New York High Court Upholds “13-Hour Rule” for Home Health Aides

In a highly anticipated ruling, the New York Court of Appeals recently upheld the Department of Labor’s 13-hour rule governing home health aides who work shifts of 24 hours or more. The high court reversed two appellate division rulings overturning the rule, which is seen as a victory for the state’s home health industry. Nonetheless, violations of the DOL’s 13-hour rule are still common, which makes having powerful representation by an experienced employment law attorney essential.

The Backdrop

After two appellate court rulings in 2017 found home health aides were entitled to be paid for minimum wage for all 24 hours of their shifts, the New York State Department of Labor (DOL) issued an emergency regulation reiterating its March 2010 opinion letter regarding the minimum wage rule. In sum, the rule provides for home health care aides to only be paid for 13 hours of a 24 hour shift, as long as they are given 8 hours of sleep time (with five of those being uninterrupted hours) and 3 hours of meal breaks. An aide who cannot get at least 5 hours of consecutive sleep must be paid for the full eight hours of sleeping time, however.

In this case, Andryeyeva v. New York Health Care, Inc., the Court of Appeals consolidated the two appellate division cases to determine if those rulings erroneously disregarded the DOL’s interpretation of the wage order. The high court held that the Department of Labor’s knowledge of labor laws governing the home health care industry and its expertise in handling labor law violations was not afforded adequate deference by the lower courts. The high court remanded both cases for further proceedings to resolve other claims.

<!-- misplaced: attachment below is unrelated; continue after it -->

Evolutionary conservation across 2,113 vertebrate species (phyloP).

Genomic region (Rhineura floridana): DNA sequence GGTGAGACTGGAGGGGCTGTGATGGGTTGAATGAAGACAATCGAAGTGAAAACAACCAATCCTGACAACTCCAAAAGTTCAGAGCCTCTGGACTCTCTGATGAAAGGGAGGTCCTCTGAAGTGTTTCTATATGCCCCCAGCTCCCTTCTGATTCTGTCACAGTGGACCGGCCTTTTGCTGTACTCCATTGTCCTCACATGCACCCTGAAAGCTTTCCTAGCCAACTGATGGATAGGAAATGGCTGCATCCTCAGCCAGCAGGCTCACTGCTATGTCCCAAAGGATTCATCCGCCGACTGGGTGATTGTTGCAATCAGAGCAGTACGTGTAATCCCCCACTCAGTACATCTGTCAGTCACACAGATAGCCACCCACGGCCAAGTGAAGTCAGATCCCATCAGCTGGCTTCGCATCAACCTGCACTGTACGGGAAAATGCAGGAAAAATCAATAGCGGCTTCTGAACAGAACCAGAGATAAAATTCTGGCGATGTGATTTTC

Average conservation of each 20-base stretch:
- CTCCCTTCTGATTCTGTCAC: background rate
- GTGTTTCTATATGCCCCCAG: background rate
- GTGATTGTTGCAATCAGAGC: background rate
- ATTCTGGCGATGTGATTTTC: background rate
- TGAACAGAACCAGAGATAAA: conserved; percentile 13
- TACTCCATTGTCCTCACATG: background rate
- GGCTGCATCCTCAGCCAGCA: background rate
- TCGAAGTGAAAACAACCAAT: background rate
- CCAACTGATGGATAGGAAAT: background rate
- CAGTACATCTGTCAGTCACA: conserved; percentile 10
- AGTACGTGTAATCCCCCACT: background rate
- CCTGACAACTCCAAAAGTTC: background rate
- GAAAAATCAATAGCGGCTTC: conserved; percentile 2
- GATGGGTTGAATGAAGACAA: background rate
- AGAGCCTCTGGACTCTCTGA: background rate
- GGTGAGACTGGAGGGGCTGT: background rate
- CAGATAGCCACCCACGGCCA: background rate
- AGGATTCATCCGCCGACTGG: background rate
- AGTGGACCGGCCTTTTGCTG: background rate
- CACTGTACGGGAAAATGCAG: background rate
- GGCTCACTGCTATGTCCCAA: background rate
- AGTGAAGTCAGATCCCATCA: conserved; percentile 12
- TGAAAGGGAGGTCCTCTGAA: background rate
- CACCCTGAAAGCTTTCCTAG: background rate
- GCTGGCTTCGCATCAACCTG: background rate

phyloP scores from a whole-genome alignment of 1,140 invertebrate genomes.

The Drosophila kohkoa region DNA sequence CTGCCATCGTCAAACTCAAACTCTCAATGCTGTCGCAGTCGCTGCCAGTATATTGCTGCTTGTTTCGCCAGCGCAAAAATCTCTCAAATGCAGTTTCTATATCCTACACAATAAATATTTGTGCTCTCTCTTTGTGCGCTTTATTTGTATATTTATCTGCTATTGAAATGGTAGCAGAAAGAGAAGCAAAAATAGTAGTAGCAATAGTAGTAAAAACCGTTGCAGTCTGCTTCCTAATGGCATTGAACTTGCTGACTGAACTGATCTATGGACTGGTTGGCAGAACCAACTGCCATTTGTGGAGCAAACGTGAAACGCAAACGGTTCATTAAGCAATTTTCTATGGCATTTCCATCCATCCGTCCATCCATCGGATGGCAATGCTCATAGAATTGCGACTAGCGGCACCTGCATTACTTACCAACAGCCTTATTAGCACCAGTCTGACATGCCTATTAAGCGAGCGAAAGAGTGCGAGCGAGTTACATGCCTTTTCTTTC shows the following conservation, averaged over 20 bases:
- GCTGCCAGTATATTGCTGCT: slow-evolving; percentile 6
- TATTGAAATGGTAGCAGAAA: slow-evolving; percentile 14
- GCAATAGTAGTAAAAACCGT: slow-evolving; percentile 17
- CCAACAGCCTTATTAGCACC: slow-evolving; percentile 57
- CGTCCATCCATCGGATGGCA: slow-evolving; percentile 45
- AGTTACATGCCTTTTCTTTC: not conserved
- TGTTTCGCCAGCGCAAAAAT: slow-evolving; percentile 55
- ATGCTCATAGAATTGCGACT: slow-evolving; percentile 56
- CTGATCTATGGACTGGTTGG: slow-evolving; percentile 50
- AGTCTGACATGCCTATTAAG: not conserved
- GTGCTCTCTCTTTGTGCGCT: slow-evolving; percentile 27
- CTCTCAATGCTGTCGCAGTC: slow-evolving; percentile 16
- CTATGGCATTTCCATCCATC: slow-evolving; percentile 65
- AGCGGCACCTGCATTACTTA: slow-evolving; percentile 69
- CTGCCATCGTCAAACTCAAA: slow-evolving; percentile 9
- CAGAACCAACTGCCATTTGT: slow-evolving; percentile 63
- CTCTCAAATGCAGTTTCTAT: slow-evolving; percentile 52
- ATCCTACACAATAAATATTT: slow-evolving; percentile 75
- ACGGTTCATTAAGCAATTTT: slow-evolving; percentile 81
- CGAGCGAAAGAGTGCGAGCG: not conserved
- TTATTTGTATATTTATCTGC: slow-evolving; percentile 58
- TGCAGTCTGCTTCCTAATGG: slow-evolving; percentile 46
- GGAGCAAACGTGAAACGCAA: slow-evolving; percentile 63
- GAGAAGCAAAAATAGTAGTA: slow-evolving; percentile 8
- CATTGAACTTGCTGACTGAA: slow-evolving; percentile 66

Nonetheless, the Court of Appeals also reiterated that any violation of the 13-hour rule, such as not allowing the full 5 hours of sleep or 3 meal breaks, negates the rule and requires a home health aide to be paid for the entire 24 hour shift. In any event, many observers believe this is a win for the home health industry, which faced a potential wave of class action wage and claims had the Court of Appeals overturned the DOL’s 13-hour rule.

The argument is that many home healthcare providers would have been forced into bankruptcy, causing a disruption in home care services for the elderly. Given that the majority of such services are covered by Medicaid, the additional labor costs for paying home health aides for 24 hours would have further strained the healthcare system.

The Takeaway

At the end of the day, home health aides rarely, if ever, have 5 hours of uninterrupted sleep. Their clients typically need attention around the clock, requiring these workers to wake up and care for them. At this juncture, the DOL’s rule is in effect, even though it does not adequately distinguish between “live in” and “residential” home health aides, which means the potential for violations of the 13-hour rule may lead to additional legal action and court intervention. In the meantime, if you believe your rights as a home health aide under New York labor law have been violated, you should consult an experienced employment law attorney.